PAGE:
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Observing wildlife in their natural habitat can be a fun, exciting, and educational experience. Pennsylvania is home to some of the most spectacular wildlife viewing opportunities in the Eastern United States. With 480 species of wild birds and mammals, you never know what you might see! Whether you’re visiting Benezette to see our famous elk herd or trying to catch a glimpse of a secretive warbler species on a State Game Lands, there are several important tips to be aware of in order for your wildlife viewing adventure to be a safe, fun, and responsible trip. 

Info Icon.jpg Know before you go - Plan ahead and become familiar with regulations and activities happening at the location you’re headed to. Research when and where activities like hunting are occurring.  

Respect Icon.jpgBe respectful of other visitors – The best times for wildlife viewing are reliant on the season and time of day, which means you’re likely to run into other wildlife viewers from time to time. Give others space and recreate responsibly. 

Binocular Icon.jpg​View from a distance – Give wildlife plenty of space. Some places, like National Parks, have distance requirements for viewing wildlife. This is important for the animal's well-being and for your safety. To view wildlife up close without disturbing it, use a zoom lens, binoculars or a spotting scope. Help keep wildlife wild by giving them space. 

Do not disturb.jpgDo not disturb – Be respectful of wildlife always, but especially during nesting and denning seasons. Many species of wildlife are born in the spring and it’s almost certain Pennsylvanians will encounter young wildlife at one point or another. While some young animals might appear to be abandoned, usually they are not. Their mothers are likely somewhere nearby. When encountering young wildlife, the Game Commission urges Pennsylvanians not to interfere with young wildlife or remove any wild animal from its natural setting, for the protection of humans and wildlife. It is illegal to take or possess wildlife from the wild. If you encounter wildlife (small or large), do not touch. If you are concerned, reach out at 1-833-PGC-WILD to report injured, sick, or nuisance wildlife. 

DO not feed.jpgNever feed wildlife – Feeding wildlife is dangerous for wildlife and people. Sharing your food can sicken an animal, spread wildlife disease, or encourage the animal to approach humans in the future, expecting a snack. Please help us keep wildlife wild by not feeding them.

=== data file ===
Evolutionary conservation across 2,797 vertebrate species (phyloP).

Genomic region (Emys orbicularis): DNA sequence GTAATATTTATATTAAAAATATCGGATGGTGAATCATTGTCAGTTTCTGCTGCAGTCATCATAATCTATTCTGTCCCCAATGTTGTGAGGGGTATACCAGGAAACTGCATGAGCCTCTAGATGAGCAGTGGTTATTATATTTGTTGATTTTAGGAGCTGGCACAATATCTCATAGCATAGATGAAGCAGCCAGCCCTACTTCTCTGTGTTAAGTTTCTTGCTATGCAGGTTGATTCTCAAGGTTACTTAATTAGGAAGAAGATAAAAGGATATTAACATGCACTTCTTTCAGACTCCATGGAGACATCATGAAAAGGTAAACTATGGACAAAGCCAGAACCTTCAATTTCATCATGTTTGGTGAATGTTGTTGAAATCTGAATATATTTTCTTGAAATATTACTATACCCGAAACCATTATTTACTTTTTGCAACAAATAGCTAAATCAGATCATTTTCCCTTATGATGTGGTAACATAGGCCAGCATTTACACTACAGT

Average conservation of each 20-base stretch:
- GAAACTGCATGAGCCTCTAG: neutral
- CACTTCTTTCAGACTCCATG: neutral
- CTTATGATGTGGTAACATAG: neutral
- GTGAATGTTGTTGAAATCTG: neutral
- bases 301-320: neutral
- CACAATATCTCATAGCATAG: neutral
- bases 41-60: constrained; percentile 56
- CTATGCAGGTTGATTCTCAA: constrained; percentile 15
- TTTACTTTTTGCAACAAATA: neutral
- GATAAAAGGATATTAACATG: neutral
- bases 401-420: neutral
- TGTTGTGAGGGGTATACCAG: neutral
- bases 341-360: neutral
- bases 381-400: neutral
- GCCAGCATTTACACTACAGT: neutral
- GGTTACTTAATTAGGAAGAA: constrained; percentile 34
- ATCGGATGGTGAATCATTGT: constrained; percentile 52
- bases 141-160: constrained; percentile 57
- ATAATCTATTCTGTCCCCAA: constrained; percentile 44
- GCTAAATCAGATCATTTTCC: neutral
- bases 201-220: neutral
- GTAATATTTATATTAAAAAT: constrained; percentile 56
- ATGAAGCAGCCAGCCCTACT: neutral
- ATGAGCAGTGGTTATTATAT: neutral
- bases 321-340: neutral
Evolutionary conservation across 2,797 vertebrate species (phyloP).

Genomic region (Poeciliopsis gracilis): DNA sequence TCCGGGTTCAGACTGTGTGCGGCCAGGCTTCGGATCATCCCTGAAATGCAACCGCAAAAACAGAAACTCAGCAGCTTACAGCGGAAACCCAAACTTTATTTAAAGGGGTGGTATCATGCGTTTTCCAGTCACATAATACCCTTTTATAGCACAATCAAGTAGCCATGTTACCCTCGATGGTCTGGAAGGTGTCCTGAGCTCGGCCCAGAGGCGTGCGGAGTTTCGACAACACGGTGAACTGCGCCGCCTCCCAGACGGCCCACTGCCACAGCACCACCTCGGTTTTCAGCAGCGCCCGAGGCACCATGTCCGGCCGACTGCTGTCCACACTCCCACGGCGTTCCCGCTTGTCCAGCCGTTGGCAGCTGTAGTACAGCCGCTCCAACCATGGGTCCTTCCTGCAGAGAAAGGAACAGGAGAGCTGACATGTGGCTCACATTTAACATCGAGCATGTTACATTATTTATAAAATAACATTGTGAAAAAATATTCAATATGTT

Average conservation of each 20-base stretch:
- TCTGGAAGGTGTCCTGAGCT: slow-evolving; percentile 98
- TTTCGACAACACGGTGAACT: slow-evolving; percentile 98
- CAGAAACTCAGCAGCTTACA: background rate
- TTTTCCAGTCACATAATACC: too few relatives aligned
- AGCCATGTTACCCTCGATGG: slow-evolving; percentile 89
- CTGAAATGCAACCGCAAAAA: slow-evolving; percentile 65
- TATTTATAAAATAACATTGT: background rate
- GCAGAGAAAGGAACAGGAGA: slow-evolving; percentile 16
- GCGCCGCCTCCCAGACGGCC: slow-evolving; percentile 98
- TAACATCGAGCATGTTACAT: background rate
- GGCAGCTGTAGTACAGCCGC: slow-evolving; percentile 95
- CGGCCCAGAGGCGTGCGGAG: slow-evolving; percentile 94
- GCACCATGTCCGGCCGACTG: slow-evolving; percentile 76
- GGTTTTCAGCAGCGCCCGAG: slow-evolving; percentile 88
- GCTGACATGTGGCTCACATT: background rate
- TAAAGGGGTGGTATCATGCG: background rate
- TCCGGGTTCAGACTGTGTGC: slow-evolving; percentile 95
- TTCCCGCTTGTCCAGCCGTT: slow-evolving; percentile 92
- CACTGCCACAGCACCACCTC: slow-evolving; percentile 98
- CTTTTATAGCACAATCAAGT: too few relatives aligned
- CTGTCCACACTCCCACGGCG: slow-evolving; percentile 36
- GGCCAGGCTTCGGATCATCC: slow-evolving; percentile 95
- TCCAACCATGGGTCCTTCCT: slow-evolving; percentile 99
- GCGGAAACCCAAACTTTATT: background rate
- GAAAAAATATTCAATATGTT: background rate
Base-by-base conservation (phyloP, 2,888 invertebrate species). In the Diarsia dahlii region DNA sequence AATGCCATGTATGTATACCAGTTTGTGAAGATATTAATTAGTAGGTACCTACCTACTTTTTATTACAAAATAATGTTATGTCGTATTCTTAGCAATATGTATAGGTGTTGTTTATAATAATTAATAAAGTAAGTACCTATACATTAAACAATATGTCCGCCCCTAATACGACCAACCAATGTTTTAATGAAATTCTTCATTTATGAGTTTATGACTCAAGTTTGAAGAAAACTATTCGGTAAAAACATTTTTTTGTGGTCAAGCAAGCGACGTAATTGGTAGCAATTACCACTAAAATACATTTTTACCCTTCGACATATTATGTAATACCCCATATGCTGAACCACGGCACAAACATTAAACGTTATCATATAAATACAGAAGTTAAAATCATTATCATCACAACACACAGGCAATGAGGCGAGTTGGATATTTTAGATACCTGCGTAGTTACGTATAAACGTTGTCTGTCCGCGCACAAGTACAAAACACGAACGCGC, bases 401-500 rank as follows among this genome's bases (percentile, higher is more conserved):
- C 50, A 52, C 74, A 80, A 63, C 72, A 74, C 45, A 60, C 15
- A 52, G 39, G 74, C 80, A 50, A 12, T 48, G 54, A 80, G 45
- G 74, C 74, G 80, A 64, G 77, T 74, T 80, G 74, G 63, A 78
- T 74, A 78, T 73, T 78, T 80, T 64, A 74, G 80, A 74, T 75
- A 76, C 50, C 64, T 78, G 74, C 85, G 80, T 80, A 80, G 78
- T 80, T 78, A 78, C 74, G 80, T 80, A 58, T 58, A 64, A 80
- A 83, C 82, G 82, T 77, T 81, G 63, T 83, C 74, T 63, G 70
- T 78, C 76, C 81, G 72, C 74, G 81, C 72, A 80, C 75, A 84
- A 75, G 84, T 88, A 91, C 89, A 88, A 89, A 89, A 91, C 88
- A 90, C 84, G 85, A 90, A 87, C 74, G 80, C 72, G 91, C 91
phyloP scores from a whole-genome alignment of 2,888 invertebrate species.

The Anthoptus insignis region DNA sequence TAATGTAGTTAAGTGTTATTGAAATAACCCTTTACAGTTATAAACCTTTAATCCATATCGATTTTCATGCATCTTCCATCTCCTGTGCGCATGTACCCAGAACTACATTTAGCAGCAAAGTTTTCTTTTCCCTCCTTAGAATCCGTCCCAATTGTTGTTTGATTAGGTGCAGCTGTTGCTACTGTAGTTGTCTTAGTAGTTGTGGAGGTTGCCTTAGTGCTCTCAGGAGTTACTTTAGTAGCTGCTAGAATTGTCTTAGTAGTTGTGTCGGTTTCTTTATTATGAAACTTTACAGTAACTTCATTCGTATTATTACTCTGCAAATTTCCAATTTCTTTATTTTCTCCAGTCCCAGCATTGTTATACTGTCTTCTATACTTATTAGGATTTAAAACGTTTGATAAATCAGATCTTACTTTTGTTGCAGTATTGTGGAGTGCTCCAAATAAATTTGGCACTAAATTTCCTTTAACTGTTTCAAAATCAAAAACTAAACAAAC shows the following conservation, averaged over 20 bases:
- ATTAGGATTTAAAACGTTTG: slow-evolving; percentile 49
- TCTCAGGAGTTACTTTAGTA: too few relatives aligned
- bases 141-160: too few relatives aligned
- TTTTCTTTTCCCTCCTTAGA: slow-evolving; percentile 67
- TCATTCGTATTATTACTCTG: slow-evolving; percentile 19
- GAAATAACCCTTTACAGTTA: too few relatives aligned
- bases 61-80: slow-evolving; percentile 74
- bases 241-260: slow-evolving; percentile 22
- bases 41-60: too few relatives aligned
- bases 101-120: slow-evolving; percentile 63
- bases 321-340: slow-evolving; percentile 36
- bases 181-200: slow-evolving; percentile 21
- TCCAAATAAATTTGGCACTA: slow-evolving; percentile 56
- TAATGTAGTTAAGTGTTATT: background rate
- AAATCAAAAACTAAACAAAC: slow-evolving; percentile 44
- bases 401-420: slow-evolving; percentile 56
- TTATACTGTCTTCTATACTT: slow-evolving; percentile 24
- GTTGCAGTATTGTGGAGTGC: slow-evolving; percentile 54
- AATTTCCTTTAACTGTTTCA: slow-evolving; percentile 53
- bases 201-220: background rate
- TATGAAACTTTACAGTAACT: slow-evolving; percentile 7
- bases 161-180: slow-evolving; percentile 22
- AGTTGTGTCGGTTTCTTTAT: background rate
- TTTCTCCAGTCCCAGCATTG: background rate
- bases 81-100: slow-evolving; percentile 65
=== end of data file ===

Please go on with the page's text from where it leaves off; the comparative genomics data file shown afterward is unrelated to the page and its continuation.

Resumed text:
Waste Icon.jpg​Pack it in, pack it out – Whether a snack wrapper or scraps of food, be sure to take your trash and food waste with you to dispose of at home. This is the central messaging engrained in the Leave No Trace framework. Help us keep our wild spaces clean and pick up after yourself.

Phone Icon.jpgIf you see something, say something – We understand that mistakes happen. Call the Game Commission at 1-833-PGC-WILD if you come into physical contact with wildlife. Call if you see wildlife that is sick, dead, or acting strangely, including wildlife that approaches you. And when you see people who aren’t following these guidelines, let them know how they can be a responsible wildlife viewer, and contact us if necessary. 

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Now that you know how to recreate and view wildlife safely and responsibly, here are some places in Pennsylvania where you can go catch a glimpse of some wildlife! 

Wildlife Cams

Did you know that you can see what’s happening live in the wild without leaving your home? The PGC and HDOnTap have several wildlife cameras that allow you to see wildlife up close without disturbing them. Check them out below! 


Thank you for joining us in elk viewing this season! The elk cam is located in Benezette, Pennsylvania on some of the 1.5 million acres of state game land owned and managed by the Pennsylvania Game Commission. 


Celebrate the snow goose migration in Pennsylvania from Willow Point at Middle Creek Wildlife Management Area in Lancaster County. 

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Eagles have nested in this vicinity for at least 15 years. It is believed that when a nest collapsed about three miles away, the pair built a new nest at this location. The eagles nesting in this area have successfully reared three young most years.


The Pennsylvania Game Commission and HDOnTap have been live streaming the Hanover, PA bald eagle nest since 2015.

Responsible Wildlife Viewing 

You can help keep wildlife, yourself and habitats safe and healthy by setting a good example. Everyone is encouraged to be responsible and respectful while viewing wildlife. Read below to learn more about recreating responsibly with black bears and elk in Pennsylvania. 

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Community Science Opportunities

The Pennsylvania Game Commission - your state wildlife agency – is responsible for conserving all wild birds and mammals, and their habitats, for this and future generations. Community science is an opportunity for anyone to assist in gathering important data for scientific research. The surveys and conservation opportunities below are conducted seasonally throughout the year and help support the agency's science-based management decisions for species and habitats. We welcome all wildlife enthusiasts to participate! 

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